As if the hundreds of Netflix Originals already released so far this year were not enough, the streaming giant has recently confirmed that they have no intention of slowing down as of yet. July will see the service add no less than 58 new pieces of original programming. That number encompasses movies, documentaries, comedy specials, series and new seasons of successful Netflix shows all never officially released outside the platform plus some foreign productions brought to North America for the first time by the big red N.
Highlights among the upcoming additions include an adaptation of the popular Baby-Sitters Club co-produced by original author Ann M. Martin and The Kissing Booth 2, another adaptation of a popular novel series for children. The world of comic books will also see some love with The Umbrella Academy‘s second season and the highly anticipated Cursed, based on the 2019 comic book of the same name by Frank Miller and Tom Wheeler. And then there’s The Old Guard, starring Charlize Theron as a super-powered immortal mercenary, which is the platform’s big new original movie for the month.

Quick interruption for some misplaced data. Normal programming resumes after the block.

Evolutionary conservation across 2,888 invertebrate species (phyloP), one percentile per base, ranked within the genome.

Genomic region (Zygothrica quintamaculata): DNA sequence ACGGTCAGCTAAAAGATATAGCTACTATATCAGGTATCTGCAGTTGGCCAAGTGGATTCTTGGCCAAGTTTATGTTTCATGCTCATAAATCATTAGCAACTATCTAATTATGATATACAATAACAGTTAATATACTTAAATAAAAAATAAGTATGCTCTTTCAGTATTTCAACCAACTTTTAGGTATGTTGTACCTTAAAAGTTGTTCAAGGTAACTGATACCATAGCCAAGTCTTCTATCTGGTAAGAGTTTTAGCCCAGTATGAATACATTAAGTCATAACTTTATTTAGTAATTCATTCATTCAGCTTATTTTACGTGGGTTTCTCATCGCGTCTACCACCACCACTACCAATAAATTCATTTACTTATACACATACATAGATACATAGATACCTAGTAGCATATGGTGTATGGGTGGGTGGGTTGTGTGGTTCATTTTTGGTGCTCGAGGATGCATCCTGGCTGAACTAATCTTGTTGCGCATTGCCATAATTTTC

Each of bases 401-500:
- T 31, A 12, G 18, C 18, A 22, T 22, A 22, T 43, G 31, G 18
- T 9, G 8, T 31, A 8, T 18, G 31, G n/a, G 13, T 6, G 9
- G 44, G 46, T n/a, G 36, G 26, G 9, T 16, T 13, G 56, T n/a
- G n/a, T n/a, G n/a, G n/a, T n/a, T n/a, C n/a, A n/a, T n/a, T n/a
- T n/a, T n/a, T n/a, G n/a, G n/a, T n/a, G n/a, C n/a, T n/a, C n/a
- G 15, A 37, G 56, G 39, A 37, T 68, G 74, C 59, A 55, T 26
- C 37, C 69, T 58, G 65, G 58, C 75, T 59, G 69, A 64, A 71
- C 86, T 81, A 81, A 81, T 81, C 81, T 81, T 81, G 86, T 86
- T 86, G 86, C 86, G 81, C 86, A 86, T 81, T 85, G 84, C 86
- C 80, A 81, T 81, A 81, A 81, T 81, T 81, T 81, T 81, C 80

Horror aficionados will also have something to look forward to and will be able to celebrate the 20th anniversary of the (mostly) esteemed Ju-On series with a prequel in the form of JU-ON: Origins. And so far, it looks pretty darn creepy.
Elsewhere, Netflix’s latest documentaries and docuseries will include Unsolved Mysteries, whose premise really needs no explanation and The Claudia Kishi Club, exploring the legacy surrounding the eponymous character from the aforementioned Baby-Sitters Club. Meanwhile, anime fans will also be treated next month with Japan Sinks: 2020, Masaaki Yuasa’s first new series with Netflix since 2018’s Devilman: Crybaby and Transformers: War for Cybertron Trilogy.
It seems like the streaming site will bring a little something for everyone this July, then, especially those still stuck at home under lockdown from the ongoing COVID-19 pandemic. And despite some fierce competition from rival platforms like Hulu, Disney + and the new HBO Max, it appears as if Netflix is having no second thoughts about doubling down on its already massive volume of original productions.